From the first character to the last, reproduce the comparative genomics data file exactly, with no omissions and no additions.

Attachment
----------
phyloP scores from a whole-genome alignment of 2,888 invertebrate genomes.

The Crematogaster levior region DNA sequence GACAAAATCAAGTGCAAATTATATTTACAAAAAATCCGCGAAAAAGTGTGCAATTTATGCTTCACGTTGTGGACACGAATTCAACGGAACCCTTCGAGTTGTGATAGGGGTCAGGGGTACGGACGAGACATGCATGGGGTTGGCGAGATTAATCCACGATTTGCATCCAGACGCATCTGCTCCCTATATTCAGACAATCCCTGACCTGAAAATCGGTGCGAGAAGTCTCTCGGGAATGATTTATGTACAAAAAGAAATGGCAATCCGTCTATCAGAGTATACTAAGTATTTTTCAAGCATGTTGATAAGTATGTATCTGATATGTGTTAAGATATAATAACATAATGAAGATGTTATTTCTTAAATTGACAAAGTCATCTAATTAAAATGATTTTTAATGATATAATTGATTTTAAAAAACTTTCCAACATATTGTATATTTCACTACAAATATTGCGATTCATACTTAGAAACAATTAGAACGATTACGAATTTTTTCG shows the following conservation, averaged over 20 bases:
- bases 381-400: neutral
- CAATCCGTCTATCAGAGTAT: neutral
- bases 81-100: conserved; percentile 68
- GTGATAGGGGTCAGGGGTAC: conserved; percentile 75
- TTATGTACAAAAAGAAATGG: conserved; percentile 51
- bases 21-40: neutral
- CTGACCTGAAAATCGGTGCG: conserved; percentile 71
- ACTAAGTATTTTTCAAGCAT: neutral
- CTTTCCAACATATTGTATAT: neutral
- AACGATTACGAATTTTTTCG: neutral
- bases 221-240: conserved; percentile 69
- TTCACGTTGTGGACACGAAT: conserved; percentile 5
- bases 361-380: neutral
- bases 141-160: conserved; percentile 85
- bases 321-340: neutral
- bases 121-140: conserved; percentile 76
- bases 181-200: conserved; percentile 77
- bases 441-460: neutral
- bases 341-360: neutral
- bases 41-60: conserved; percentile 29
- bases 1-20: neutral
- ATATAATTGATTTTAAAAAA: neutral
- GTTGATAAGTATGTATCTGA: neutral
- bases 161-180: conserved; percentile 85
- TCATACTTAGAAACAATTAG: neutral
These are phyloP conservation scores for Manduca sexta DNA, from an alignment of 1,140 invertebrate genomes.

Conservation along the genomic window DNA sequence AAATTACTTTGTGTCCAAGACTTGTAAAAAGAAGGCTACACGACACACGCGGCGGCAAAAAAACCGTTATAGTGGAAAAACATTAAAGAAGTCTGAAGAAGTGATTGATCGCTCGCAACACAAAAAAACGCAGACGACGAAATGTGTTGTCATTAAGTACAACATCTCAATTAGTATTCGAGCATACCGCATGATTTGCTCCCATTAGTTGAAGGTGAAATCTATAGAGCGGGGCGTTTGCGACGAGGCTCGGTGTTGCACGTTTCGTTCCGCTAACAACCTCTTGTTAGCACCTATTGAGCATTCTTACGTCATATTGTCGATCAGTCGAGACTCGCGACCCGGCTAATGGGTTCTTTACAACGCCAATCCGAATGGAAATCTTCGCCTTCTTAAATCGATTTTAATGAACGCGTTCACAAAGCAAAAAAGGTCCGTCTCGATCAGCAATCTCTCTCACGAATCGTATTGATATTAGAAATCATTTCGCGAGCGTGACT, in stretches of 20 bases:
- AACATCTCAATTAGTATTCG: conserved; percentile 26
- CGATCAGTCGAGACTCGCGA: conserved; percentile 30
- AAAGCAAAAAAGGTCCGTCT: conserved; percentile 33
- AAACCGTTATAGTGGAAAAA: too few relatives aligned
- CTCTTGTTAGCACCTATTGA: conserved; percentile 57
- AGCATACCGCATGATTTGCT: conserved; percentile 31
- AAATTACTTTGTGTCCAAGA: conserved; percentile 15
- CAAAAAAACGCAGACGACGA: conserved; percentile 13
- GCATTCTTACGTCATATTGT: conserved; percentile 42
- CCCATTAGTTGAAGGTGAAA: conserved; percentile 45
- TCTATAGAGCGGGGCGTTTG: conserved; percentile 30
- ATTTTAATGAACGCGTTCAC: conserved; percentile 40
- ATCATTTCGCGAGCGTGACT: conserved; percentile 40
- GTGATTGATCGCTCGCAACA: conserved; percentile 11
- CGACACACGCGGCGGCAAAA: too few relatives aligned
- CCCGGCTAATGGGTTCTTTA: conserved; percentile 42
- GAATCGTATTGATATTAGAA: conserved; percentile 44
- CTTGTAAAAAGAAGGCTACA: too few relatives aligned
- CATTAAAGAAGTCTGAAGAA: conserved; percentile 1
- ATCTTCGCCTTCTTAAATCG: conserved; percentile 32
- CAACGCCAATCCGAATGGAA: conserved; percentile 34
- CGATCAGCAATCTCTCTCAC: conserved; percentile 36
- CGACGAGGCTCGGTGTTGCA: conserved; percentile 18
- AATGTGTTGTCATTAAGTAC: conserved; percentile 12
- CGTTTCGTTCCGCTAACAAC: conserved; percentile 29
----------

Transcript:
phyloP scores from a whole-genome alignment of 2,888 invertebrate genomes.

The Crematogaster levior region DNA sequence GACAAAATCAAGTGCAAATTATATTTACAAAAAATCCGCGAAAAAGTGTGCAATTTATGCTTCACGTTGTGGACACGAATTCAACGGAACCCTTCGAGTTGTGATAGGGGTCAGGGGTACGGACGAGACATGCATGGGGTTGGCGAGATTAATCCACGATTTGCATCCAGACGCATCTGCTCCCTATATTCAGACAATCCCTGACCTGAAAATCGGTGCGAGAAGTCTCTCGGGAATGATTTATGTACAAAAAGAAATGGCAATCCGTCTATCAGAGTATACTAAGTATTTTTCAAGCATGTTGATAAGTATGTATCTGATATGTGTTAAGATATAATAACATAATGAAGATGTTATTTCTTAAATTGACAAAGTCATCTAATTAAAATGATTTTTAATGATATAATTGATTTTAAAAAACTTTCCAACATATTGTATATTTCACTACAAATATTGCGATTCATACTTAGAAACAATTAGAACGATTACGAATTTTTTCG shows the following conservation, averaged over 20 bases:
- bases 381-400: neutral
- CAATCCGTCTATCAGAGTAT: neutral
- bases 81-100: conserved; percentile 68
- GTGATAGGGGTCAGGGGTAC: conserved; percentile 75
- TTATGTACAAAAAGAAATGG: conserved; percentile 51
- bases 21-40: neutral
- CTGACCTGAAAATCGGTGCG: conserved; percentile 71
- ACTAAGTATTTTTCAAGCAT: neutral
- CTTTCCAACATATTGTATAT: neutral
- AACGATTACGAATTTTTTCG: neutral
- bases 221-240: conserved; percentile 69
- TTCACGTTGTGGACACGAAT: conserved; percentile 5
- bases 361-380: neutral
- bases 141-160: conserved; percentile 85
- bases 321-340: neutral
- bases 121-140: conserved; percentile 76
- bases 181-200: conserved; percentile 77
- bases 441-460: neutral
- bases 341-360: neutral
- bases 41-60: conserved; percentile 29
- bases 1-20: neutral
- ATATAATTGATTTTAAAAAA: neutral
- GTTGATAAGTATGTATCTGA: neutral
- bases 161-180: conserved; percentile 85
- TCATACTTAGAAACAATTAG: neutral
These are phyloP conservation scores for Manduca sexta DNA, from an alignment of 1,140 invertebrate genomes.

Conservation along the genomic window DNA sequence AAATTACTTTGTGTCCAAGACTTGTAAAAAGAAGGCTACACGACACACGCGGCGGCAAAAAAACCGTTATAGTGGAAAAACATTAAAGAAGTCTGAAGAAGTGATTGATCGCTCGCAACACAAAAAAACGCAGACGACGAAATGTGTTGTCATTAAGTACAACATCTCAATTAGTATTCGAGCATACCGCATGATTTGCTCCCATTAGTTGAAGGTGAAATCTATAGAGCGGGGCGTTTGCGACGAGGCTCGGTGTTGCACGTTTCGTTCCGCTAACAACCTCTTGTTAGCACCTATTGAGCATTCTTACGTCATATTGTCGATCAGTCGAGACTCGCGACCCGGCTAATGGGTTCTTTACAACGCCAATCCGAATGGAAATCTTCGCCTTCTTAAATCGATTTTAATGAACGCGTTCACAAAGCAAAAAAGGTCCGTCTCGATCAGCAATCTCTCTCACGAATCGTATTGATATTAGAAATCATTTCGCGAGCGTGACT, in stretches of 20 bases:
- AACATCTCAATTAGTATTCG: conserved; percentile 26
- CGATCAGTCGAGACTCGCGA: conserved; percentile 30
- AAAGCAAAAAAGGTCCGTCT: conserved; percentile 33
- AAACCGTTATAGTGGAAAAA: too few relatives aligned
- CTCTTGTTAGCACCTATTGA: conserved; percentile 57
- AGCATACCGCATGATTTGCT: conserved; percentile 31
- AAATTACTTTGTGTCCAAGA: conserved; percentile 15
- CAAAAAAACGCAGACGACGA: conserved; percentile 13
- GCATTCTTACGTCATATTGT: conserved; percentile 42
- CCCATTAGTTGAAGGTGAAA: conserved; percentile 45
- TCTATAGAGCGGGGCGTTTG: conserved; percentile 30
- ATTTTAATGAACGCGTTCAC: conserved; percentile 40
- ATCATTTCGCGAGCGTGACT: conserved; percentile 40
- GTGATTGATCGCTCGCAACA: conserved; percentile 11
- CGACACACGCGGCGGCAAAA: too few relatives aligned
- CCCGGCTAATGGGTTCTTTA: conserved; percentile 42
- GAATCGTATTGATATTAGAA: conserved; percentile 44
- CTTGTAAAAAGAAGGCTACA: too few relatives aligned
- CATTAAAGAAGTCTGAAGAA: conserved; percentile 1
- ATCTTCGCCTTCTTAAATCG: conserved; percentile 32
- CAACGCCAATCCGAATGGAA: conserved; percentile 34
- CGATCAGCAATCTCTCTCAC: conserved; percentile 36
- CGACGAGGCTCGGTGTTGCA: conserved; percentile 18
- AATGTGTTGTCATTAAGTAC: conserved; percentile 12
- CGTTTCGTTCCGCTAACAAC: conserved; percentile 29